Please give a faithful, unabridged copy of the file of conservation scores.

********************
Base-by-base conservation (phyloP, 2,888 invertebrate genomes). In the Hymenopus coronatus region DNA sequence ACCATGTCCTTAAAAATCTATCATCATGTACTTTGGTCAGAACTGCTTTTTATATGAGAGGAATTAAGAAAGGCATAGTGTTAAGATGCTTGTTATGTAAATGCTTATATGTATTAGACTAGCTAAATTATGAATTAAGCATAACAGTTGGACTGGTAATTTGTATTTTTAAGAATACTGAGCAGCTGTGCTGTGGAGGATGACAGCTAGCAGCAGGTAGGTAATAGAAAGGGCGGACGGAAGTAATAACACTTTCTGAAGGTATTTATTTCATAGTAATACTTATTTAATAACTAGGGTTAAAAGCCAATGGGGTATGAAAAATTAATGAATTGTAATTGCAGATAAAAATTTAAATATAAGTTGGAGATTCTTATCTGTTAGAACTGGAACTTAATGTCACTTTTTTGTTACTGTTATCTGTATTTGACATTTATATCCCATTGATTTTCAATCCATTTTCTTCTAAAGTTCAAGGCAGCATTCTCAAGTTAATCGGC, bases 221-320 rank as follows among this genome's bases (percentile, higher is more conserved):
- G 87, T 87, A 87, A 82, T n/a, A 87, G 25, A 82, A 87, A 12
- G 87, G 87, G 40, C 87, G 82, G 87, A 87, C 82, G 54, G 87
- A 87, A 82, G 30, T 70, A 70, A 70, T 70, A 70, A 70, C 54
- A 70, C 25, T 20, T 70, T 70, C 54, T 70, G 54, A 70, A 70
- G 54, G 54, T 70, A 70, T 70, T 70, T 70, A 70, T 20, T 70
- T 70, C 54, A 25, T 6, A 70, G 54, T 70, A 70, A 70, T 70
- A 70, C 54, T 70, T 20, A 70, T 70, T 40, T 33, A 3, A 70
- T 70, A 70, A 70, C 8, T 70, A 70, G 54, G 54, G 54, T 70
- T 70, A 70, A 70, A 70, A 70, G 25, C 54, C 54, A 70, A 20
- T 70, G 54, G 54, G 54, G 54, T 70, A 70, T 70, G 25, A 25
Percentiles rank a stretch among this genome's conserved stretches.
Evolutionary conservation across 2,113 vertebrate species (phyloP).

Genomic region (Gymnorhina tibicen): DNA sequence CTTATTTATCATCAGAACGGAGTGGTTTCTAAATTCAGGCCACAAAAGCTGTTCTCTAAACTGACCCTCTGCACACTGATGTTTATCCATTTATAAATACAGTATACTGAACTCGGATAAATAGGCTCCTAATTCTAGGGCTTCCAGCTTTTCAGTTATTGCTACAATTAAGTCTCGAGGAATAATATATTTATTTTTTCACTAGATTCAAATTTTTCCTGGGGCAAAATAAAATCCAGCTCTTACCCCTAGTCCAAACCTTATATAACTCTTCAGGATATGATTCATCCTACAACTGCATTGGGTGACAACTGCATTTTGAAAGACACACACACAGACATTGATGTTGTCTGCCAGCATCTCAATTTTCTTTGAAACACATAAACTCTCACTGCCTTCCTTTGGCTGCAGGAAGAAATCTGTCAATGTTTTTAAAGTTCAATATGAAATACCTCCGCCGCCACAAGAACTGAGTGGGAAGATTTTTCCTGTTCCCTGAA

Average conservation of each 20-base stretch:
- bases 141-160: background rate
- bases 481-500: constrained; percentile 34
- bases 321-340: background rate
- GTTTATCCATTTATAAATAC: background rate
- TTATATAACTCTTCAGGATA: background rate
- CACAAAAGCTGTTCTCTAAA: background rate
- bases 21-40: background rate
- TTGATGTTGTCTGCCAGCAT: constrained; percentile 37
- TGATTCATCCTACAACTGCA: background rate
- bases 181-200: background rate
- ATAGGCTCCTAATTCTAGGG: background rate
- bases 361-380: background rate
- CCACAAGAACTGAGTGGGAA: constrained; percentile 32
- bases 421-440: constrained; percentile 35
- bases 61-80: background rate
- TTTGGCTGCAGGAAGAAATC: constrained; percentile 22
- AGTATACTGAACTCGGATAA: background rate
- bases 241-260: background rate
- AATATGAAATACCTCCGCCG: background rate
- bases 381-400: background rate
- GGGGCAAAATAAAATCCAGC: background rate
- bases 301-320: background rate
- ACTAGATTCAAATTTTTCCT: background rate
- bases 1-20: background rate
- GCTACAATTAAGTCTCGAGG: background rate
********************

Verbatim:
Base-by-base conservation (phyloP, 2,888 invertebrate genomes). In the Hymenopus coronatus region DNA sequence ACCATGTCCTTAAAAATCTATCATCATGTACTTTGGTCAGAACTGCTTTTTATATGAGAGGAATTAAGAAAGGCATAGTGTTAAGATGCTTGTTATGTAAATGCTTATATGTATTAGACTAGCTAAATTATGAATTAAGCATAACAGTTGGACTGGTAATTTGTATTTTTAAGAATACTGAGCAGCTGTGCTGTGGAGGATGACAGCTAGCAGCAGGTAGGTAATAGAAAGGGCGGACGGAAGTAATAACACTTTCTGAAGGTATTTATTTCATAGTAATACTTATTTAATAACTAGGGTTAAAAGCCAATGGGGTATGAAAAATTAATGAATTGTAATTGCAGATAAAAATTTAAATATAAGTTGGAGATTCTTATCTGTTAGAACTGGAACTTAATGTCACTTTTTTGTTACTGTTATCTGTATTTGACATTTATATCCCATTGATTTTCAATCCATTTTCTTCTAAAGTTCAAGGCAGCATTCTCAAGTTAATCGGC, bases 221-320 rank as follows among this genome's bases (percentile, higher is more conserved):
- G 87, T 87, A 87, A 82, T n/a, A 87, G 25, A 82, A 87, A 12
- G 87, G 87, G 40, C 87, G 82, G 87, A 87, C 82, G 54, G 87
- A 87, A 82, G 30, T 70, A 70, A 70, T 70, A 70, A 70, C 54
- A 70, C 25, T 20, T 70, T 70, C 54, T 70, G 54, A 70, A 70
- G 54, G 54, T 70, A 70, T 70, T 70, T 70, A 70, T 20, T 70
- T 70, C 54, A 25, T 6, A 70, G 54, T 70, A 70, A 70, T 70
- A 70, C 54, T 70, T 20, A 70, T 70, T 40, T 33, A 3, A 70
- T 70, A 70, A 70, C 8, T 70, A 70, G 54, G 54, G 54, T 70
- T 70, A 70, A 70, A 70, A 70, G 25, C 54, C 54, A 70, A 20
- T 70, G 54, G 54, G 54, G 54, T 70, A 70, T 70, G 25, A 25
Percentiles rank a stretch among this genome's conserved stretches.
Evolutionary conservation across 2,113 vertebrate species (phyloP).

Genomic region (Gymnorhina tibicen): DNA sequence CTTATTTATCATCAGAACGGAGTGGTTTCTAAATTCAGGCCACAAAAGCTGTTCTCTAAACTGACCCTCTGCACACTGATGTTTATCCATTTATAAATACAGTATACTGAACTCGGATAAATAGGCTCCTAATTCTAGGGCTTCCAGCTTTTCAGTTATTGCTACAATTAAGTCTCGAGGAATAATATATTTATTTTTTCACTAGATTCAAATTTTTCCTGGGGCAAAATAAAATCCAGCTCTTACCCCTAGTCCAAACCTTATATAACTCTTCAGGATATGATTCATCCTACAACTGCATTGGGTGACAACTGCATTTTGAAAGACACACACACAGACATTGATGTTGTCTGCCAGCATCTCAATTTTCTTTGAAACACATAAACTCTCACTGCCTTCCTTTGGCTGCAGGAAGAAATCTGTCAATGTTTTTAAAGTTCAATATGAAATACCTCCGCCGCCACAAGAACTGAGTGGGAAGATTTTTCCTGTTCCCTGAA

Average conservation of each 20-base stretch:
- bases 141-160: background rate
- bases 481-500: constrained; percentile 34
- bases 321-340: background rate
- GTTTATCCATTTATAAATAC: background rate
- TTATATAACTCTTCAGGATA: background rate
- CACAAAAGCTGTTCTCTAAA: background rate
- bases 21-40: background rate
- TTGATGTTGTCTGCCAGCAT: constrained; percentile 37
- TGATTCATCCTACAACTGCA: background rate
- bases 181-200: background rate
- ATAGGCTCCTAATTCTAGGG: background rate
- bases 361-380: background rate
- CCACAAGAACTGAGTGGGAA: constrained; percentile 32
- bases 421-440: constrained; percentile 35
- bases 61-80: background rate
- TTTGGCTGCAGGAAGAAATC: constrained; percentile 22
- AGTATACTGAACTCGGATAA: background rate
- bases 241-260: background rate
- AATATGAAATACCTCCGCCG: background rate
- bases 381-400: background rate
- GGGGCAAAATAAAATCCAGC: background rate
- bases 301-320: background rate
- ACTAGATTCAAATTTTTCCT: background rate
- bases 1-20: background rate
- GCTACAATTAAGTCTCGAGG: background rate